Java defines several operators. To perform the different types of operations on variables and their values this operators are use.

Logic allows you to control what part of a function is evaluated based on changes
to variables. Using logic, you’ll be able to change which statements in your code
will run. Simply put, everything you write must cover each situation you plan
to cover. Logic is controlled through a few simple systems, primarily the if keyword and variations of if.

Boolean:

In Java booleans, or bools for short, are either true or false. It’s easiest to think of
these as switches either in on or in off position. To declare a var as a bool, you
use something like the following.

public class Example
{
public bool SomeBool;
}

Equality Operators:

Equality operators create boolean conditions. There are many ways to set a
boolean variable. For instance, comparisons between values are a useful means to set variables. The most basic method to determine equality is using the
following operator: ==.

There’s a difference between use of a single and a double equals to symbol. = is used to assign a value whereas == is used to compare values. When you need to compare two values you can use the following concept.
You’ll need to remember that these operators are called equality operators, if you need to talk to a programmer. The syntax here may look a bit confusing at first, but there are ways around that.

void Func ()
{
SomeBool = (1 == 1);
}

There are other operators to be aware of. You will be introduced to the other
logical operators later in the chapter. In this case, we are asking if two number
values are the same. To make this a more clear, we can break out the code into more lines. Now, we’re looking at a versus b. Clearly, they don’t look the same; they are different letters after all. However, they do contain the same integer value, and that’s what’s really being compared here.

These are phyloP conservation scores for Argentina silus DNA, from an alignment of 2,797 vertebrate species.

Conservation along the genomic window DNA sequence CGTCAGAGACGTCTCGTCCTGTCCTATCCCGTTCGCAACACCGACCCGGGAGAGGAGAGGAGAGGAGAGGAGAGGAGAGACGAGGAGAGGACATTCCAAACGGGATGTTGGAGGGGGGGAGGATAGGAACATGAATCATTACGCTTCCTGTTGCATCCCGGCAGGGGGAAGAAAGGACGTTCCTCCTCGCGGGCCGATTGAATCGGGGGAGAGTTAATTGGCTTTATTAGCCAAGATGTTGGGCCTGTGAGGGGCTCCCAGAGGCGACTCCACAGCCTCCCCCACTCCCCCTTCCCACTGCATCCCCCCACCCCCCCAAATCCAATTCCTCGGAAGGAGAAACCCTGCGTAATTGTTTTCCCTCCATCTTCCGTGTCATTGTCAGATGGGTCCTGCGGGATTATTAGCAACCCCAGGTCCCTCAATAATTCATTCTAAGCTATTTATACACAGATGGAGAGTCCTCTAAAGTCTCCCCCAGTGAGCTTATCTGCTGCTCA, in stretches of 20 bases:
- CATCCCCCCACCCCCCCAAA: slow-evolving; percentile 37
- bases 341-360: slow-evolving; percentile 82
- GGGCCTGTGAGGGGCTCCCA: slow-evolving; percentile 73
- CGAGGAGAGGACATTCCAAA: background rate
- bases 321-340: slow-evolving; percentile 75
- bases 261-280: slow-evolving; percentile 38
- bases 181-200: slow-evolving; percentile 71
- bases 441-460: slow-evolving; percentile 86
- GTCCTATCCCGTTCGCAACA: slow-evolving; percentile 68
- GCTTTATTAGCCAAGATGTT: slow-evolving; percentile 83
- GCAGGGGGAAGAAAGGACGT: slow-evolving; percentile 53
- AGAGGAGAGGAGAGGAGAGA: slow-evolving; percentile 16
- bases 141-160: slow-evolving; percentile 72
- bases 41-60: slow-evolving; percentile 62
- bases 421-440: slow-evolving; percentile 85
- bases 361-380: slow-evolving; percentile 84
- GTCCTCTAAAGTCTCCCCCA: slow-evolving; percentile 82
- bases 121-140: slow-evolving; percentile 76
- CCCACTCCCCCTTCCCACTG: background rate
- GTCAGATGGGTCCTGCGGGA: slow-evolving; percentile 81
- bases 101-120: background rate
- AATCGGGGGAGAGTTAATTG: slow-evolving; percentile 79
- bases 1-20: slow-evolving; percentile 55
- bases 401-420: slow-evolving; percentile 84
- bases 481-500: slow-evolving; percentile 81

void Func ()
{i
nt a = 1;
int b = 1;
SomeBool = (a == b);
}

Evaluations have a left and a right side. The single equal to operator (=) separates the different sides. The left side of the = is calculated and looks to the value to the right to get its assignment. Because 1 == 1, that is to say, 1 is equivalent to 1, the final result of the statement is that SomeBool is true.

Relational Operators :

Bool values can also be set by comparing values. The operators used to compare two different values are called relational operators. We use ==, the is equal symbol, to check if values are the same; we can also use !=, or not equal, to check of two variables are different. This works similarly to the ! in the previous section. Programmers more often check if one value is greater or lesser than another value. They do this by using >, or greater than, and <, or less than. We can also use > =, greater or equal to, and < =, less than or equal to.

operators

Let’s see a few examples of how to use operators in java.

public class Test 
{
 public static void main(String args[]) 
{ 
int a = 10; 
int b = 20; 
System.out.println("a == b = " + (a == b) ); 
System.out.println("a != b = " + (a != b) ); 
System.out.println("a > b = " + (a > b) );
System.out.println("a < b = " + (a < b) ); 
System.out.println("b >= a = " + (b >=a) );
System.out.println("b <= a = " + (b <= a) ); 
} 
} 

Output:

a == b = false a != b = true a > b = false
a < b = true b >= a = true
b <= a = false

Leave a Reply

Your email address will not be published. Required fields are marked *

Back to Top